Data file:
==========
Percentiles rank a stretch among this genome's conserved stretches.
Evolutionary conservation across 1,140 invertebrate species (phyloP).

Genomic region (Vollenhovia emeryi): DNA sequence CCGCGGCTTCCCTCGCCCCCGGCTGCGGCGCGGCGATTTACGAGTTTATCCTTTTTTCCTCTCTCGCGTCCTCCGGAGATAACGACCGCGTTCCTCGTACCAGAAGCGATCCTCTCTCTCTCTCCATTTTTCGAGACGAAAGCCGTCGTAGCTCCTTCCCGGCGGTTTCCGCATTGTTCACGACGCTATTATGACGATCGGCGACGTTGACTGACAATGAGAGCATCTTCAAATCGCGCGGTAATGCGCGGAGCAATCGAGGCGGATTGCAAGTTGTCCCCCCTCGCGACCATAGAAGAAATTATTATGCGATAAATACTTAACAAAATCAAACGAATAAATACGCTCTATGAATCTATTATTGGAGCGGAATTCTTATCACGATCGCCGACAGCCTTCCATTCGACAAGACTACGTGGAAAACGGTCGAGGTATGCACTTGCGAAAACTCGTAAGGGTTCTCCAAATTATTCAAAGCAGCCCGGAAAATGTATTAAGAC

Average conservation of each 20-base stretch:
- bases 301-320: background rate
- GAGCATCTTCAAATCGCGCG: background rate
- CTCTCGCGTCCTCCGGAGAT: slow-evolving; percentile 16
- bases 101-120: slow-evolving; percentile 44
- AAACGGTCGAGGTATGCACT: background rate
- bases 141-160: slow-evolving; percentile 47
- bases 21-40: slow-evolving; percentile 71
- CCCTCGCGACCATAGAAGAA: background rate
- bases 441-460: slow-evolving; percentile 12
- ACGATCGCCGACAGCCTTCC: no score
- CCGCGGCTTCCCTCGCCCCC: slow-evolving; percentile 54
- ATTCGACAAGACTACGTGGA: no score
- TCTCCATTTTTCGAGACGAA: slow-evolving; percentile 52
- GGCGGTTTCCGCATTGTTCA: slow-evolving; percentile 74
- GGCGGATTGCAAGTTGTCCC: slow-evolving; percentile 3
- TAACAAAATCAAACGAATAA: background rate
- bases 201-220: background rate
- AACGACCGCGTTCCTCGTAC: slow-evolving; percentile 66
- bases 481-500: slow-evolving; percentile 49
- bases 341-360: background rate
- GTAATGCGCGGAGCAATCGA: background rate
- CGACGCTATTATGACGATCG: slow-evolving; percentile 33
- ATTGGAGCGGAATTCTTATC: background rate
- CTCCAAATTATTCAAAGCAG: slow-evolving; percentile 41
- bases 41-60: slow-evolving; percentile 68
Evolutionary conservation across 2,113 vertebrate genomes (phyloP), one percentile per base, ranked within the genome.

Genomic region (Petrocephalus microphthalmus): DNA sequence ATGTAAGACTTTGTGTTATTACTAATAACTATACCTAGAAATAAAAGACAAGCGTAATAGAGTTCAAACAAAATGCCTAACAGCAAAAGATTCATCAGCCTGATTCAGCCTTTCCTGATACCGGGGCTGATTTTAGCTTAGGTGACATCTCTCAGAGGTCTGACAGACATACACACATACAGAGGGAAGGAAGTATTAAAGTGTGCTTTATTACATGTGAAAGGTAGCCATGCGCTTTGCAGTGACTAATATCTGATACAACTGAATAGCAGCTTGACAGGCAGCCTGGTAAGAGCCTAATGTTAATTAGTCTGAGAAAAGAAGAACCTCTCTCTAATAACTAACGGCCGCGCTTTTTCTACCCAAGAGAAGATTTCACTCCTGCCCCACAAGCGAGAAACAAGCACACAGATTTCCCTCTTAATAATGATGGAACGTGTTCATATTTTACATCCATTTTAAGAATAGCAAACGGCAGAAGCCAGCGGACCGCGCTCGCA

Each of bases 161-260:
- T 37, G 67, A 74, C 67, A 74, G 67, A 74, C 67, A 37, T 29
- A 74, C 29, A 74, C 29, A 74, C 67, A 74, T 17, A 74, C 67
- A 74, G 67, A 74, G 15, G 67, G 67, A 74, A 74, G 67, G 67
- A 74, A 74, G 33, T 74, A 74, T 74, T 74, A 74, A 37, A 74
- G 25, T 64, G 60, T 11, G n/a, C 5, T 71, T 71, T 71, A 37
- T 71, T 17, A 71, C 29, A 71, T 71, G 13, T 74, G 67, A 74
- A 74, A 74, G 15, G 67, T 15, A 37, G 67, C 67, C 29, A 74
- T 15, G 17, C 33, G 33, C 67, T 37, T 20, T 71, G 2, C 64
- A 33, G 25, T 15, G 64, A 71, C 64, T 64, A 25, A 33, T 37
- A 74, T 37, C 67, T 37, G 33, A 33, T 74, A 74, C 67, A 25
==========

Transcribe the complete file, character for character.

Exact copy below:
Percentiles rank a stretch among this genome's conserved stretches.
Evolutionary conservation across 1,140 invertebrate species (phyloP).

Genomic region (Vollenhovia emeryi): DNA sequence CCGCGGCTTCCCTCGCCCCCGGCTGCGGCGCGGCGATTTACGAGTTTATCCTTTTTTCCTCTCTCGCGTCCTCCGGAGATAACGACCGCGTTCCTCGTACCAGAAGCGATCCTCTCTCTCTCTCCATTTTTCGAGACGAAAGCCGTCGTAGCTCCTTCCCGGCGGTTTCCGCATTGTTCACGACGCTATTATGACGATCGGCGACGTTGACTGACAATGAGAGCATCTTCAAATCGCGCGGTAATGCGCGGAGCAATCGAGGCGGATTGCAAGTTGTCCCCCCTCGCGACCATAGAAGAAATTATTATGCGATAAATACTTAACAAAATCAAACGAATAAATACGCTCTATGAATCTATTATTGGAGCGGAATTCTTATCACGATCGCCGACAGCCTTCCATTCGACAAGACTACGTGGAAAACGGTCGAGGTATGCACTTGCGAAAACTCGTAAGGGTTCTCCAAATTATTCAAAGCAGCCCGGAAAATGTATTAAGAC

Average conservation of each 20-base stretch:
- bases 301-320: background rate
- GAGCATCTTCAAATCGCGCG: background rate
- CTCTCGCGTCCTCCGGAGAT: slow-evolving; percentile 16
- bases 101-120: slow-evolving; percentile 44
- AAACGGTCGAGGTATGCACT: background rate
- bases 141-160: slow-evolving; percentile 47
- bases 21-40: slow-evolving; percentile 71
- CCCTCGCGACCATAGAAGAA: background rate
- bases 441-460: slow-evolving; percentile 12
- ACGATCGCCGACAGCCTTCC: no score
- CCGCGGCTTCCCTCGCCCCC: slow-evolving; percentile 54
- ATTCGACAAGACTACGTGGA: no score
- TCTCCATTTTTCGAGACGAA: slow-evolving; percentile 52
- GGCGGTTTCCGCATTGTTCA: slow-evolving; percentile 74
- GGCGGATTGCAAGTTGTCCC: slow-evolving; percentile 3
- TAACAAAATCAAACGAATAA: background rate
- bases 201-220: background rate
- AACGACCGCGTTCCTCGTAC: slow-evolving; percentile 66
- bases 481-500: slow-evolving; percentile 49
- bases 341-360: background rate
- GTAATGCGCGGAGCAATCGA: background rate
- CGACGCTATTATGACGATCG: slow-evolving; percentile 33
- ATTGGAGCGGAATTCTTATC: background rate
- CTCCAAATTATTCAAAGCAG: slow-evolving; percentile 41
- bases 41-60: slow-evolving; percentile 68
Evolutionary conservation across 2,113 vertebrate genomes (phyloP), one percentile per base, ranked within the genome.

Genomic region (Petrocephalus microphthalmus): DNA sequence ATGTAAGACTTTGTGTTATTACTAATAACTATACCTAGAAATAAAAGACAAGCGTAATAGAGTTCAAACAAAATGCCTAACAGCAAAAGATTCATCAGCCTGATTCAGCCTTTCCTGATACCGGGGCTGATTTTAGCTTAGGTGACATCTCTCAGAGGTCTGACAGACATACACACATACAGAGGGAAGGAAGTATTAAAGTGTGCTTTATTACATGTGAAAGGTAGCCATGCGCTTTGCAGTGACTAATATCTGATACAACTGAATAGCAGCTTGACAGGCAGCCTGGTAAGAGCCTAATGTTAATTAGTCTGAGAAAAGAAGAACCTCTCTCTAATAACTAACGGCCGCGCTTTTTCTACCCAAGAGAAGATTTCACTCCTGCCCCACAAGCGAGAAACAAGCACACAGATTTCCCTCTTAATAATGATGGAACGTGTTCATATTTTACATCCATTTTAAGAATAGCAAACGGCAGAAGCCAGCGGACCGCGCTCGCA

Each of bases 161-260:
- T 37, G 67, A 74, C 67, A 74, G 67, A 74, C 67, A 37, T 29
- A 74, C 29, A 74, C 29, A 74, C 67, A 74, T 17, A 74, C 67
- A 74, G 67, A 74, G 15, G 67, G 67, A 74, A 74, G 67, G 67
- A 74, A 74, G 33, T 74, A 74, T 74, T 74, A 74, A 37, A 74
- G 25, T 64, G 60, T 11, G n/a, C 5, T 71, T 71, T 71, A 37
- T 71, T 17, A 71, C 29, A 71, T 71, G 13, T 74, G 67, A 74
- A 74, A 74, G 15, G 67, T 15, A 37, G 67, C 67, C 29, A 74
- T 15, G 17, C 33, G 33, C 67, T 37, T 20, T 71, G 2, C 64
- A 33, G 25, T 15, G 64, A 71, C 64, T 64, A 25, A 33, T 37
- A 74, T 37, C 67, T 37, G 33, A 33, T 74, A 74, C 67, A 25